Gubernatorial hopeful Dan Biss dares to criticize Michael Madigan | Bleader

Tuesday, March 21, 2017

Gubernatorial hopeful Dan Biss dares to criticize Michael Madigan

Posted By on 03.21.17 at 11:29 AM

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click to enlarge Daniel Biss, a state senator and former University of Chicago mathematician, announced his run for governor Monday. - BISS FOR ILLINOIS
  • Biss for Illinois
  • Daniel Biss, a state senator and former University of Chicago mathematician, announced his run for governor Monday.
Dan Biss, the state senator from Evanston, officially announced his candidacy for governor Monday with an unique twist—he criticized Illinois house speaker Michael Madigan.

Not harshly. Not even by name. More like—obliquely.

"We have a political system where billionaires and machine politicians are the ones who are listened to," Biss said in his announcement. "That's the system we have to change."

Hey, it's a start.
The first part of Biss's statment is an obvious reference to Governor Bruce Rauner, the billionaire Republican all Democrats love to hate.

The second part refers to Madigan, the all-powerful speaker that Democrats don't dare to hate. At least, not publicly.

Thus, Biss distinguishes himself from other Democratic gubernatorial candidates—Chris Kennedy, Alderman Ameya Pawar, and downstate school official Bob Daiber—who haven't criticized Madigan. Even obliquely.

It also sort of puts him in line with Rauner, who rarely lets a day pass without blasting Madigan as the man responsible for all that's wrong with the state.

The funny thing is, Biss already distinguishes himself from the other candidates without the swipe at Madigan as a former University of Chicago mathematics professor. I've known Illinois politicians who were good at stacking their money, but none of them were mathematicians.

So presumably Biss is the candidate to at least comprehend the enormity of the debt the state faces. We'll hear what he has to say about what to do about it.

Not surprisingly, as soon as Biss announced, the state Republican Party, bankrolled by Rauner, issued a press release warning voters: "Don't let his exterior fool you, [Biss] is a Mike Madigan accomplice who would give the governor's office back to the Chicago Machine."

Though, if you ask me, we'd be better off with the Chicago machine running the state as opposed to the nutcases currently in charge. At least the machine passed a budget. I know—the bar's low.

In general, I have conflicted feelings about Madigan-bashing by Democrats. I must confess that I've done it—hell, I did it just the other day. But I get uncomfortable when Democrats start openly fighting among each other. It generally means that Republicans are gaining.

In this regard, I tend to view Madigan as "the goalie"—the only thing keeping Rauner from ransacking the state by giving huge tax breaks to the rich, cutting social programs for the poor, outlawing unions, and hastening the destruction of civilization as we know it.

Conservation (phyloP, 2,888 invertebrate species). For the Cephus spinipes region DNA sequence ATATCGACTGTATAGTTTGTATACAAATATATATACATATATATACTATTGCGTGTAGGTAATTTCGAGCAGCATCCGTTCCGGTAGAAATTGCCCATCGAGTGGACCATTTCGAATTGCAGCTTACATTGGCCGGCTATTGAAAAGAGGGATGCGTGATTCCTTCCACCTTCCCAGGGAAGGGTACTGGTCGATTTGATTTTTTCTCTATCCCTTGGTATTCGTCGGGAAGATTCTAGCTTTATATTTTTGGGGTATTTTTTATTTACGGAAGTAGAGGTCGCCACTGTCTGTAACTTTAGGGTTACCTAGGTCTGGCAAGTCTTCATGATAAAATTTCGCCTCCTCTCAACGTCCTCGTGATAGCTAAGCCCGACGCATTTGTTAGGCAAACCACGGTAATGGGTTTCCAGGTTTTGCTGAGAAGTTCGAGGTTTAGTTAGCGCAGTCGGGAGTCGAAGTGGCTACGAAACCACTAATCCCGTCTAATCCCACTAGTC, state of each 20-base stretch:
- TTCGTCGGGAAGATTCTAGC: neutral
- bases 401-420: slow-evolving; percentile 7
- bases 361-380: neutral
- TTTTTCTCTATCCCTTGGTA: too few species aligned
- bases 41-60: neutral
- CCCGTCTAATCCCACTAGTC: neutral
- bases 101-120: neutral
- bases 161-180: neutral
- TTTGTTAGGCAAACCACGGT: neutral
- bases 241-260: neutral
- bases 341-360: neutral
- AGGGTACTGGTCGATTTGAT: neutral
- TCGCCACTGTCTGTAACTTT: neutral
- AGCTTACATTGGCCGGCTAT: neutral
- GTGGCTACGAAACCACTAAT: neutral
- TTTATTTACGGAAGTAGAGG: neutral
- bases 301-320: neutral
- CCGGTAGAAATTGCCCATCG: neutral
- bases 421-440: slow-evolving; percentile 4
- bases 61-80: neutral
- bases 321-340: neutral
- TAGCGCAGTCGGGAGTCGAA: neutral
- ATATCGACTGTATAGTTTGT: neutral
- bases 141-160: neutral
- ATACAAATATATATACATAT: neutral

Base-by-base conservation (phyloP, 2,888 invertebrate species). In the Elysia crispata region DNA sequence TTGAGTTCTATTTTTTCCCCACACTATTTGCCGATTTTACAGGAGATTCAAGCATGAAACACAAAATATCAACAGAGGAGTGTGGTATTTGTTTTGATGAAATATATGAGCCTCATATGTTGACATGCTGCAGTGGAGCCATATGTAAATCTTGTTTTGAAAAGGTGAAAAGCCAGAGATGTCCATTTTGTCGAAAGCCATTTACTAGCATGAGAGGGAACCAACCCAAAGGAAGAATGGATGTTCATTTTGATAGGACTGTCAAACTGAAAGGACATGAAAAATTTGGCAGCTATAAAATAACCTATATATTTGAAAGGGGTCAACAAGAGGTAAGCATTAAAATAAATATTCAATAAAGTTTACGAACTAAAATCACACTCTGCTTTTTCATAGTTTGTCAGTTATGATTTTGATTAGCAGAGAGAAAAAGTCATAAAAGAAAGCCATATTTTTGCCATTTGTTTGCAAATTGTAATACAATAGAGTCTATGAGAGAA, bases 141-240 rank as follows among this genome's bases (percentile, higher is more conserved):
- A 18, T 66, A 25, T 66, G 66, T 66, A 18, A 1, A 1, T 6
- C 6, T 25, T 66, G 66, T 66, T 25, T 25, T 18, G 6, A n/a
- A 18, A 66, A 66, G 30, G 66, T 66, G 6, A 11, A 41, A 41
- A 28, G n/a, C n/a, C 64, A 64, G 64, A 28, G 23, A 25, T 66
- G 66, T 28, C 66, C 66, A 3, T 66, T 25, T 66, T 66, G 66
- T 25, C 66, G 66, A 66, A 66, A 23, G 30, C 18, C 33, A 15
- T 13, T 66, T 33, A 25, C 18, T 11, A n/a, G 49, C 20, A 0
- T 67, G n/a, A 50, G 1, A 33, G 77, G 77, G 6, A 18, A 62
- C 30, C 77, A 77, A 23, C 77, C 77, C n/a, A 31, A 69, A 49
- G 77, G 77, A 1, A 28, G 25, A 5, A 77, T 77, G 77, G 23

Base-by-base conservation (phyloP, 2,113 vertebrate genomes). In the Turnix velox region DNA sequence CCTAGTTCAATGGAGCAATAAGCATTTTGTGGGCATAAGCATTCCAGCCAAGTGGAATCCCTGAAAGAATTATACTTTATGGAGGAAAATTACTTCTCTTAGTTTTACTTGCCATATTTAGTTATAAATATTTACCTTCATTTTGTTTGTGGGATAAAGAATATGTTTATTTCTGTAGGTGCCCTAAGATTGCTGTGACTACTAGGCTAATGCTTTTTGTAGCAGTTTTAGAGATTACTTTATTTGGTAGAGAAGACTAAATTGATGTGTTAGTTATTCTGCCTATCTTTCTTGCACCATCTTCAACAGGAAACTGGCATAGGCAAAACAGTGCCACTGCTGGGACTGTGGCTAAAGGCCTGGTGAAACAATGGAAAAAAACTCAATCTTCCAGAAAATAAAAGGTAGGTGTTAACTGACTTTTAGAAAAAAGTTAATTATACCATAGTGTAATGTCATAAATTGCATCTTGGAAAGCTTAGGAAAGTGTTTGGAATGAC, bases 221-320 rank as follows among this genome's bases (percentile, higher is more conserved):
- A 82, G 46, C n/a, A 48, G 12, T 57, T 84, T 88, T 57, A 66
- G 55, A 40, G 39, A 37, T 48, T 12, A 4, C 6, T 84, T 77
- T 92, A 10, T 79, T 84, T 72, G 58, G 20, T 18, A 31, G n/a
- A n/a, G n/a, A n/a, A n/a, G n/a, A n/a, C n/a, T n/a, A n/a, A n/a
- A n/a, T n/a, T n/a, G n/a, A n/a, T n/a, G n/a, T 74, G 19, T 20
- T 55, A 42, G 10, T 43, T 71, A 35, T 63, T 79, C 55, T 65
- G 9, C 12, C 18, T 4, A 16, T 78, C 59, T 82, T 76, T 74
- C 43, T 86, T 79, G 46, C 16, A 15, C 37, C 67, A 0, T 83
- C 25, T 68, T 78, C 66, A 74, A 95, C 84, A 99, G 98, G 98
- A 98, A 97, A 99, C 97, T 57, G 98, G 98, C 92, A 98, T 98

Also, I remember the last time a liberal, gubernatorial Democratic candidate advanced his career by bashing the machine.

This was back in primary of 1972, when a lawyer named Daniel Walker—who'd made his name heading the committee investigating the riots at the 1968 Democratic convention—ran as an anti-machine crusader.

Oh my God, I realize this is ancient history.

Walker linked his opponent, Paul Simon, to LBJ, the war in Vietnam, Mayor Richard J. Daley—you name it.

At the time I was a 15-year-old student at Evanston Township High School, utterly obsessed with politics. And I liked Paul Simon. Not sure why—maybe it was the bow ties.

I told my mom—"Don't fall for it, ma!"

Alas, she and my father voted for Walker, as did most of the liberal Democrats in Evanston.

Walker beat Simon, and eventually became one of the most ineffective governors in Illinois history. In 1976, Walker lost in the Democrat primary, so old man Daley got his revenge.

Michael Howlett, the Democrat who beat Walker in that primary, got clobbered in the general election by James Thompson. And that was it for Democratic governors in this state—until Rod Blagojevich won in 2002. Let's not talk about Blago.

Of course, Paul Simon went on to become a great U.S. senator and—irony of ironies—one of my mom's all-time-favorite politicians.

I spent at least a decade or so giving her grief for voting for Walker. Then the statute of limitations ran out and I dropped the subject.

Of course, the current Rauner Republicans barely resemble the Thompson Republicans of yesteryear. Those guys were relative moderates who tolerated unions and had no problems negotiating with the Madigans of the world.

Here's hoping Biss is an improvement over Walker. We can't afford to have both parties regressing.

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